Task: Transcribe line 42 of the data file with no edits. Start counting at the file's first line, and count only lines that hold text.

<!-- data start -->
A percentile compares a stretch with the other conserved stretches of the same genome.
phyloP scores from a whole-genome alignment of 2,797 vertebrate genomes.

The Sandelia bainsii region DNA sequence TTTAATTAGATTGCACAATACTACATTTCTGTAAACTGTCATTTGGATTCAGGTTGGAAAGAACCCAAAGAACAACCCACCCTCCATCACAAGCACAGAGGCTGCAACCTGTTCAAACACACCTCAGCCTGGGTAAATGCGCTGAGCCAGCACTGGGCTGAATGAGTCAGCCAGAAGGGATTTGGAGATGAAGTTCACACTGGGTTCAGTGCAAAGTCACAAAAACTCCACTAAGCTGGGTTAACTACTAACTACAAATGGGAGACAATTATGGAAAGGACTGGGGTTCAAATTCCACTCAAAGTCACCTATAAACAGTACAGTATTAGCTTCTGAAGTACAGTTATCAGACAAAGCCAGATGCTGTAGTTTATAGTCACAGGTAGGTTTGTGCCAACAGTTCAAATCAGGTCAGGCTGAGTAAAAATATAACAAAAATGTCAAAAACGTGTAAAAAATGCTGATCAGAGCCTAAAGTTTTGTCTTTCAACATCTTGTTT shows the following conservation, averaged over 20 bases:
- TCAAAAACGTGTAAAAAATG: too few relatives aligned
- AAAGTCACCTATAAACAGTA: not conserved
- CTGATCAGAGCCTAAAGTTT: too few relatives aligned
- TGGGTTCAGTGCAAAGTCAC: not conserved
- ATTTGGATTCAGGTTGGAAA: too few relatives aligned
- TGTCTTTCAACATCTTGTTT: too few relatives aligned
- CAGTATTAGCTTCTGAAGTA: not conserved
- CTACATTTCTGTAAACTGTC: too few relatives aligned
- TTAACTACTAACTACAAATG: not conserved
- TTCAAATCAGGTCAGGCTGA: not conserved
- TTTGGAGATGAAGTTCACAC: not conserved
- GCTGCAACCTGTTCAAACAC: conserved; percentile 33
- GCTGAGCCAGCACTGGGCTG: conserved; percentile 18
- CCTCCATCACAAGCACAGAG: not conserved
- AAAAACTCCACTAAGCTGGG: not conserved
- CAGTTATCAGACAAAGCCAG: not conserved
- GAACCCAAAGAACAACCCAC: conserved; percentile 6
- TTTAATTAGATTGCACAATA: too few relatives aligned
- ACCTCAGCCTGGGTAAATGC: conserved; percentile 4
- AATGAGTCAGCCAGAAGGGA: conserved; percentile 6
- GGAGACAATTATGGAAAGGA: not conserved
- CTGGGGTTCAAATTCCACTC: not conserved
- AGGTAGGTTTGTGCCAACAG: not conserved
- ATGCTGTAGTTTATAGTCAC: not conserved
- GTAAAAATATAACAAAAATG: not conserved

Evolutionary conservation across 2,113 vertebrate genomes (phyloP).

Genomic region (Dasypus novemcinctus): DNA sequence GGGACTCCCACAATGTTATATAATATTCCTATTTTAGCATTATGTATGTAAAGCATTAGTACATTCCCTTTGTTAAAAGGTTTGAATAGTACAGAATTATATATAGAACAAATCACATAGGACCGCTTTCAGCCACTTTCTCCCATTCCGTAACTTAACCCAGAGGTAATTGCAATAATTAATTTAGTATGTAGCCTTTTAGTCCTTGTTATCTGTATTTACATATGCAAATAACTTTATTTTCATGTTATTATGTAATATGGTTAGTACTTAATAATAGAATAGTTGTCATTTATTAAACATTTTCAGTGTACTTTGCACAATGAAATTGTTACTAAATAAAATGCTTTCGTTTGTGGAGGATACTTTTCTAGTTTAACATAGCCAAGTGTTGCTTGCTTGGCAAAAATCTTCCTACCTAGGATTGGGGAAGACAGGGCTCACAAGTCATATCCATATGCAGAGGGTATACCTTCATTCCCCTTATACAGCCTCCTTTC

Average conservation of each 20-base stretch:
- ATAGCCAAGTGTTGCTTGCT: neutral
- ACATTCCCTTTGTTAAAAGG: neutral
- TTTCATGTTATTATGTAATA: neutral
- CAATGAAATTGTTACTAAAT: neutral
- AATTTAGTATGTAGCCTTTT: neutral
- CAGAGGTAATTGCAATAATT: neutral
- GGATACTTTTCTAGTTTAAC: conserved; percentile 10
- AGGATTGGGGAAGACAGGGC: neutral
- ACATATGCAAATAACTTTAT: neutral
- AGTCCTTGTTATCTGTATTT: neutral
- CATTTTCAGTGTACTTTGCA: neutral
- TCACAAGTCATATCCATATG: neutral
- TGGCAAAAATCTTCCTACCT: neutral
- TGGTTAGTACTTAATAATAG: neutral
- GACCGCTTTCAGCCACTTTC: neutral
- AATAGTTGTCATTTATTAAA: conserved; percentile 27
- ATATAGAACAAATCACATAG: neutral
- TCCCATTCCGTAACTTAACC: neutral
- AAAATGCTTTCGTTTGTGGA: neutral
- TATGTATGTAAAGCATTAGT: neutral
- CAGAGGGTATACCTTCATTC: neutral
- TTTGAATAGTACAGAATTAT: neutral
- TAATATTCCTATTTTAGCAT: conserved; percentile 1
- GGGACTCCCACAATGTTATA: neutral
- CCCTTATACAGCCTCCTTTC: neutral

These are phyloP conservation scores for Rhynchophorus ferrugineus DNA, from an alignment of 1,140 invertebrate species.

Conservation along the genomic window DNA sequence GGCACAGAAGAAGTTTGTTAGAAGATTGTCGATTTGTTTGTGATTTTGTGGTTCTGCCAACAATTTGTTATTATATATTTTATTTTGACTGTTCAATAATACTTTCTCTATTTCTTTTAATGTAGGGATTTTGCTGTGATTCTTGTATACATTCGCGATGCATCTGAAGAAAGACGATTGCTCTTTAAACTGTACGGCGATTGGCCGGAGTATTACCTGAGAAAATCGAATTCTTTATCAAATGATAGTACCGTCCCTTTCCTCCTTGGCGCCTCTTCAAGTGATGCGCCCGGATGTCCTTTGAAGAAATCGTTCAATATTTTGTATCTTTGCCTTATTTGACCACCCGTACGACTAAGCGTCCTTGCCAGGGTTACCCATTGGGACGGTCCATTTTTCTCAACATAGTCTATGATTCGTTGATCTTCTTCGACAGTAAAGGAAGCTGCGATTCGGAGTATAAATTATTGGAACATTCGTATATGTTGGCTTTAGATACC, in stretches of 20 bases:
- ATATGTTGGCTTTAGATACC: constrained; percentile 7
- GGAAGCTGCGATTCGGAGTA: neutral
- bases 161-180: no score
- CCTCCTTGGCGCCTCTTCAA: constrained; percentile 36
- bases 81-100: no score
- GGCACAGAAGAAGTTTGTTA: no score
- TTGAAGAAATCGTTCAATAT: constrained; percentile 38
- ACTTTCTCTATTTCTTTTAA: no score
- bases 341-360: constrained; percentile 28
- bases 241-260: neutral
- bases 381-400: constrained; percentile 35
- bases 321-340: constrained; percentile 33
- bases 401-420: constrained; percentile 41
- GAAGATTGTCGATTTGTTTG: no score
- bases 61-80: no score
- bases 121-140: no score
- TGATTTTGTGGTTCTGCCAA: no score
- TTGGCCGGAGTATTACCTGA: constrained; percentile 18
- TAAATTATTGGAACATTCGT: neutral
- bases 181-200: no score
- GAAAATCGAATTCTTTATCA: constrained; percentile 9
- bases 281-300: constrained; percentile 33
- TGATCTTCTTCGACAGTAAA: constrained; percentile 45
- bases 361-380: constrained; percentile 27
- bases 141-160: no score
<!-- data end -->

- CATTTTCAGTGTACTTTGCA: neutral